Bridge of Time
Best friends Lee Jones and Joan Lee have a lot more in common besides their names. On the eve of their big class trip, they each learn their parents are getting divorced. Ugh. The class trip is a dud, so Lee and Joan steal away to talk. What follows is an afternoon nap in a lighthouse, walking up to find the Golden Gate Bridge gone—gone!—and meeting a young man named Sam Clemens, who is on the run from a mysterious stranger.
Lee and Joan wonder: Where are they? What year is it? Why don't their cell phones work? How will they get back? Do they even want to? Will life ever be the same?
What some readers have said:
An adventurous, fast-paced field trip to the past with a memorable travel guide."
"An engaging time-travel mystery. With a clever premise and a good-natured narrative, this novel will please both mystery and historical-fiction fans--not to mention general readers."
"Readers might even be enticed to pick up one of Twain's classics after reading this novel."
School Library Journal
"This hybrid novel melds history, mystery and adventure into an imaginative and thought-provoking whole. It offers commentary on the power of friendship to deal with life and optimism to embrace past, present and future."
San Francisco Chronicle
Tri-State Reviews Committee Books of Note - Winner
from the book:
Joan knew where she was; she and Lee were in the Fort Point lighthouse on the worst field trip ever in the entire history of bad field trips, and on the worst day ever in the history of, well, history.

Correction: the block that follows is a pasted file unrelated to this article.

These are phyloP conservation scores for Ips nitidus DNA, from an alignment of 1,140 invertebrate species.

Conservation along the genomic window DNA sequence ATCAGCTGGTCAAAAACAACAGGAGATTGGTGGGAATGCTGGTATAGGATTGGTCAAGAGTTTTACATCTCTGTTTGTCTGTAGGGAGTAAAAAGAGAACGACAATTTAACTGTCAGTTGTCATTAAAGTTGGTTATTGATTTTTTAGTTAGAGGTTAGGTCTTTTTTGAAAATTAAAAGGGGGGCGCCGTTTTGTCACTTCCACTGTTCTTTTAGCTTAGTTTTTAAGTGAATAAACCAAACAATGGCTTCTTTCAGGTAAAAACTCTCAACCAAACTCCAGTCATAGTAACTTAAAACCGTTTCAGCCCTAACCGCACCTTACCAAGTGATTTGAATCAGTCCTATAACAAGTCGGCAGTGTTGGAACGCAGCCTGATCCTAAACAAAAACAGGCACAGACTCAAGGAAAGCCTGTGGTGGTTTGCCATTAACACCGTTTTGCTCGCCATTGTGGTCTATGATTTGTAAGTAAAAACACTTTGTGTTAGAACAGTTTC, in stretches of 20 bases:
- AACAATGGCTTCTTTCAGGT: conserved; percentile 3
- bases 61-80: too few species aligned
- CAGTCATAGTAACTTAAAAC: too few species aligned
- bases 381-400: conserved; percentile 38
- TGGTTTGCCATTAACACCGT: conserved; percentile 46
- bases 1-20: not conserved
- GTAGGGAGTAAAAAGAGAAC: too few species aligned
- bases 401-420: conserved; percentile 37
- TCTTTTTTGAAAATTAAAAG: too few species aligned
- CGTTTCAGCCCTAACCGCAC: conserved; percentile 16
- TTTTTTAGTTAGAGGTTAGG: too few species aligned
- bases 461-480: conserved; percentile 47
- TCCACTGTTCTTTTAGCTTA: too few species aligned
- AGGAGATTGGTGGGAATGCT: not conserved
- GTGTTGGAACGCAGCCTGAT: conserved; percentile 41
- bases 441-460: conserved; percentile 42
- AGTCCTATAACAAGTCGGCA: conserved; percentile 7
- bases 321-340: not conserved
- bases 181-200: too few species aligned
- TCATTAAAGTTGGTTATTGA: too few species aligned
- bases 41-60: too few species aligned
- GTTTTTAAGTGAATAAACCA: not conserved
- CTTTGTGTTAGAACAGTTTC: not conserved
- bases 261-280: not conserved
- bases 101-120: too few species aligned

The fog that had shrouded San Francisco all morning was gone, the sun blazing. The lighthouse was no longer toasty, more like pizza-oven hot.
Lee stood with his back to Joan, staring out the lighthouse windows. Even though she could not see his face, Joan knew he was smiling. Lee often smiled with his whole body.
Joan sat up.
"You've gotta check this out," Lee said without turning around. "It's beautiful."
Joan pulled herself up and joined him at the windows. They were looking east, towards the city. The sun was knife-sharp, the bay sparkled blue-green, and the hills were golden.
It was beautiful, Joan saw. But very wrong.
There was no city where there should be a city. Where there definitely had been a city that morning. Instead, in the distance, only a scattering of squat buildings, and plumes of black smoke rising into the sky. No skyscrapers, no traffic-jammed streets. No city.
Her first thought was, earthquake. There had been a huge earthquake and San Francisco had burned to the ground, but she and Lee had fallen asleep and missed all the commotion.
Or maybe she was still asleep.
No. She was awake and she knew it. She didn't need to pinch herself. The goosebumps she felt, the air in her lungs, the solid floor under her feet, all told her she was awake and the world was real. The sky above her seemed more than real.
"Have you ever seen anything like it?" Lee said.
"Look up," Joan said.
She pulled him to the ocean side of the lighthouse and pointed to the sky.
"I know," he said. "It's awesome."
"It's gone," she said.
"The bridge," she said in a whisper. "The Golden Gate Bridge is gone."